- For someone to qualify as an “expert witness,” that person must have spent at least 50 percent of their time in the previous two years in the exact same field as the defendant.
- The same discovery rule in Kansas applies here for the statute of limitations. One exception is that children have ten years after the injury or two years after their 18th birthday, whichever comes later, to file a claim.
- Missouri requires that an affidavit of merit be submitted within 90 days of filing the original claim. There must be separate affidavits for each defendant, if there is more than one, and must explicitly state the qualifications of the expert.
- Most malpractice cases have a damage cap of $400,000, but can be as high as $700,000 in some cases.
- The “joint damages” rule means that if one medical professional was found to be more than 50 percent at fault for your injuries, that doctor has to pay the entire settlement, even if another doctor or nurse was involved.
LIMITATIONS AND JUSTICE IN MISSOURI MEDICAL MALPRACTICE CLAIMS
Medical malpractice has the potential to cause life-threatening, lifelong injuries. If you suspect that you, or someone close to you, has been the victim of medical malpractice don’t hesitate to contact an experienced Kansas City personal injury lawyer at Dickerson Oxton, LLC today. The statute of limitations effects how long you have to pursue a claim. Our personable attorneys offer client specific strategies to help make your case a success.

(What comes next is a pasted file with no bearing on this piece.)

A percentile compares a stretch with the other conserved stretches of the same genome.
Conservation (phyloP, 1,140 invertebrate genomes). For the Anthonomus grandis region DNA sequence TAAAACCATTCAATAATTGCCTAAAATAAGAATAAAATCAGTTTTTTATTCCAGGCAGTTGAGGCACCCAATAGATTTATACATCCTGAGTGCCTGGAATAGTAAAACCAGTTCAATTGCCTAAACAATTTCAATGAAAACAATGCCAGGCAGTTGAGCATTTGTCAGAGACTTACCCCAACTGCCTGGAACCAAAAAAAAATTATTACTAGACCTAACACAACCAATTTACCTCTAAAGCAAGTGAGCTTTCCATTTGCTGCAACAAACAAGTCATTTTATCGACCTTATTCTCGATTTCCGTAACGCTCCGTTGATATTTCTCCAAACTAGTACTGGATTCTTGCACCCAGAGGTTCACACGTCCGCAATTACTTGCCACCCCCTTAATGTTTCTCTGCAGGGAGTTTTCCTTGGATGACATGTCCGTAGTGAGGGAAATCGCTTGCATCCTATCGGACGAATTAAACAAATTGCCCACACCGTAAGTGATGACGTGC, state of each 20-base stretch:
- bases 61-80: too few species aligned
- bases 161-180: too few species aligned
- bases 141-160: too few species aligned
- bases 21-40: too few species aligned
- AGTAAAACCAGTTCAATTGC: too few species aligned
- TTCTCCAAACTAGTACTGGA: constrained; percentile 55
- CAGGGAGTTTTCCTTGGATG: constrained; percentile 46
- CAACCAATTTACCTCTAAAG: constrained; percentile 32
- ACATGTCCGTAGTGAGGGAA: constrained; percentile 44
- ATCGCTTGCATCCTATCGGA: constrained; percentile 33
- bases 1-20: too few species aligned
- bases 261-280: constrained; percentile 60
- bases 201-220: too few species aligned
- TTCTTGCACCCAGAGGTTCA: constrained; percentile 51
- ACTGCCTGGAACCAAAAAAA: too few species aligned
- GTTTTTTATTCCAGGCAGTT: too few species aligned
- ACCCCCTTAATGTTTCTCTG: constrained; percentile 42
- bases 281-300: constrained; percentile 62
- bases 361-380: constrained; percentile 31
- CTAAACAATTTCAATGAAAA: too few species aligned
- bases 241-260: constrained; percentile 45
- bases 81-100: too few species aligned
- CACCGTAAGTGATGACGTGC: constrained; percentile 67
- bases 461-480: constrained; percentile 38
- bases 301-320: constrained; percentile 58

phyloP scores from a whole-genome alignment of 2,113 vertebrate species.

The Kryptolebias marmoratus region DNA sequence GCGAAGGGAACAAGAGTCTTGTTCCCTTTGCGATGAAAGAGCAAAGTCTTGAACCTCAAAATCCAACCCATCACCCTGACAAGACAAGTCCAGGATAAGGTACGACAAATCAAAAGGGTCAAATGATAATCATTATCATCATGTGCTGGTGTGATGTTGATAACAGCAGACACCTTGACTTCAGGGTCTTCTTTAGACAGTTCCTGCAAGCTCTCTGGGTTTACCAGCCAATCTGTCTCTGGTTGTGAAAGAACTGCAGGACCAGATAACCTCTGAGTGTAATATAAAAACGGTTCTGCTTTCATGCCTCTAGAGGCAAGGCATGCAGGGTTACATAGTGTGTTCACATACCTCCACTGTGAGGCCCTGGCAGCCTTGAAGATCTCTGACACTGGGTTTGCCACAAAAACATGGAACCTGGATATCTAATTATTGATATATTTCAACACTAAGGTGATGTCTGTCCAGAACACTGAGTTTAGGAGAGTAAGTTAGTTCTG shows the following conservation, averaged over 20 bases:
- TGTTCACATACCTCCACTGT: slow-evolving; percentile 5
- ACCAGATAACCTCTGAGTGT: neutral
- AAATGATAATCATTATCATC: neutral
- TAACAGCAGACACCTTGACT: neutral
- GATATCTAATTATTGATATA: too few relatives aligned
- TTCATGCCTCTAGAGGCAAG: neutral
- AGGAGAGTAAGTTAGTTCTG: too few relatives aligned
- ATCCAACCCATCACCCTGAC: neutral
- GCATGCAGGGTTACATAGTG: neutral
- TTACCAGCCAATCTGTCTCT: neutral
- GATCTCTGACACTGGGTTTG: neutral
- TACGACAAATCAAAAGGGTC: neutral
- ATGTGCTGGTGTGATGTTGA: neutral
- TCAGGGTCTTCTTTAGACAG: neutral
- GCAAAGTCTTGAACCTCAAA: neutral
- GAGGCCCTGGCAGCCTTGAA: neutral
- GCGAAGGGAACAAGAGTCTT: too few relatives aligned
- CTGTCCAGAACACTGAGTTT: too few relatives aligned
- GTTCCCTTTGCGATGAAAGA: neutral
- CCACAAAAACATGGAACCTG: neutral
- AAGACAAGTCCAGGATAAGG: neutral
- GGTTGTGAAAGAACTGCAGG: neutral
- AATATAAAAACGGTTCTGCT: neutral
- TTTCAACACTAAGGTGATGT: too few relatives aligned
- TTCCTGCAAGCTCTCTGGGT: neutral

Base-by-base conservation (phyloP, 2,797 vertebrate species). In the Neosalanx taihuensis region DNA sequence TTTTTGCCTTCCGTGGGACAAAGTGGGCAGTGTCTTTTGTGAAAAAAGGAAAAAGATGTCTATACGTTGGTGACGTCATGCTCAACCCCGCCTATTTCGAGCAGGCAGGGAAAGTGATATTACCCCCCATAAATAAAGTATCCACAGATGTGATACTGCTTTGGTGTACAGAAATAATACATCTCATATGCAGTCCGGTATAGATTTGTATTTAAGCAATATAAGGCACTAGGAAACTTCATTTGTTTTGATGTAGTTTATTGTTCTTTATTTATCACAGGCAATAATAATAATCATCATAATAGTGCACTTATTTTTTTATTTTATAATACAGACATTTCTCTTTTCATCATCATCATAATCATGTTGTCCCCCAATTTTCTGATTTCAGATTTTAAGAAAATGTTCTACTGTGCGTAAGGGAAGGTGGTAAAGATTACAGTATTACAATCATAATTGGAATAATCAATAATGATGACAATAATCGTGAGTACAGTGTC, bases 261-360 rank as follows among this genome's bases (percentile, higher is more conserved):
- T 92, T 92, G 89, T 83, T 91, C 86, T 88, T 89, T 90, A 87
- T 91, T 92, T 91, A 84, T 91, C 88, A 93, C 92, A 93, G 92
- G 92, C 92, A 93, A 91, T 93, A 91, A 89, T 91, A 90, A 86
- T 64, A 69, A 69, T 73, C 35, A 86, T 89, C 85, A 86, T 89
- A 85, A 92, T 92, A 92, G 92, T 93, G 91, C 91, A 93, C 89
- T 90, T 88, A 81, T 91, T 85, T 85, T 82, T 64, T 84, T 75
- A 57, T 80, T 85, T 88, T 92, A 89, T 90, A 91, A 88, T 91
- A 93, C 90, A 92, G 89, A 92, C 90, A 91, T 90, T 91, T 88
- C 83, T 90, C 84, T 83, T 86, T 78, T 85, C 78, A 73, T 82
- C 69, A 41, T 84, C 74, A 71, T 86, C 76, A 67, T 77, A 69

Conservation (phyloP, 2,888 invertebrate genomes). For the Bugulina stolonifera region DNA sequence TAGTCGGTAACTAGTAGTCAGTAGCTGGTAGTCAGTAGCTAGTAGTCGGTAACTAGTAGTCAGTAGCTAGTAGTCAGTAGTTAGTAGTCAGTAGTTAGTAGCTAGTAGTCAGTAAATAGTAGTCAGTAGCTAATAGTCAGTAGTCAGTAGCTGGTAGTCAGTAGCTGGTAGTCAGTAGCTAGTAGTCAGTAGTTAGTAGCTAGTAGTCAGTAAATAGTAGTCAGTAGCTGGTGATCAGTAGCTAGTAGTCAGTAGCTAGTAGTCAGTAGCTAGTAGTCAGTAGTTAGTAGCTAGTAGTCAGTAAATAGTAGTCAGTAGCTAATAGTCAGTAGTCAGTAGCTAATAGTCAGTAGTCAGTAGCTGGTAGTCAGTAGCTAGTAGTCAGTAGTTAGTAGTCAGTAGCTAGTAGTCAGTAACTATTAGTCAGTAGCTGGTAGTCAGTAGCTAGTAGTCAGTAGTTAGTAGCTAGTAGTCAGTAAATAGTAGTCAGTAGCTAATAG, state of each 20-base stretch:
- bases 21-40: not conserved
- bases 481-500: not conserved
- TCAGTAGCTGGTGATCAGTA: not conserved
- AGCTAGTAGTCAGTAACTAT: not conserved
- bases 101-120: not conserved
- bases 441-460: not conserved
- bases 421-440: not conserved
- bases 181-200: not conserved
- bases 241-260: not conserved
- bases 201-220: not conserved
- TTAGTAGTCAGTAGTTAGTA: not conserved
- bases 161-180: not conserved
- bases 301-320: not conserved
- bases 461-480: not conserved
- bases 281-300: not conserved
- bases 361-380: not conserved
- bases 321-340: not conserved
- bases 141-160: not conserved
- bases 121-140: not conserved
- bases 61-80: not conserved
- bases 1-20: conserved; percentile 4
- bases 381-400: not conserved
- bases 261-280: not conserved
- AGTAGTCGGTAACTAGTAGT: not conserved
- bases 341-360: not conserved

Claims for medical malpractice can be complicated, often involving several medical professionals to be called in to evaluate the case. Due to this, you need knowledgeable attorneys on your side, ones that know the specific laws and regulations governing these types of cases. At our Kansas City law firm, we have experienced, passionate, and personable attorneys ready to seek justice for you.
The legal team at Dickerson Oxton, LLC is dedicated to a personal approach to compassionate representation.Your initial consultation is always free of charge at our law firm in Kansas City, MO. When we do accept cases, we operate on a contingent fee basis; if we don’t win your case, you won’t pay anything. You can reach one of our dedicated Kansas City medical malpractice attorneys at (913) 428-8220. Alternatively, you may fill out our free case evaluation form online and we will get back to you promptly. Please call or contact us today.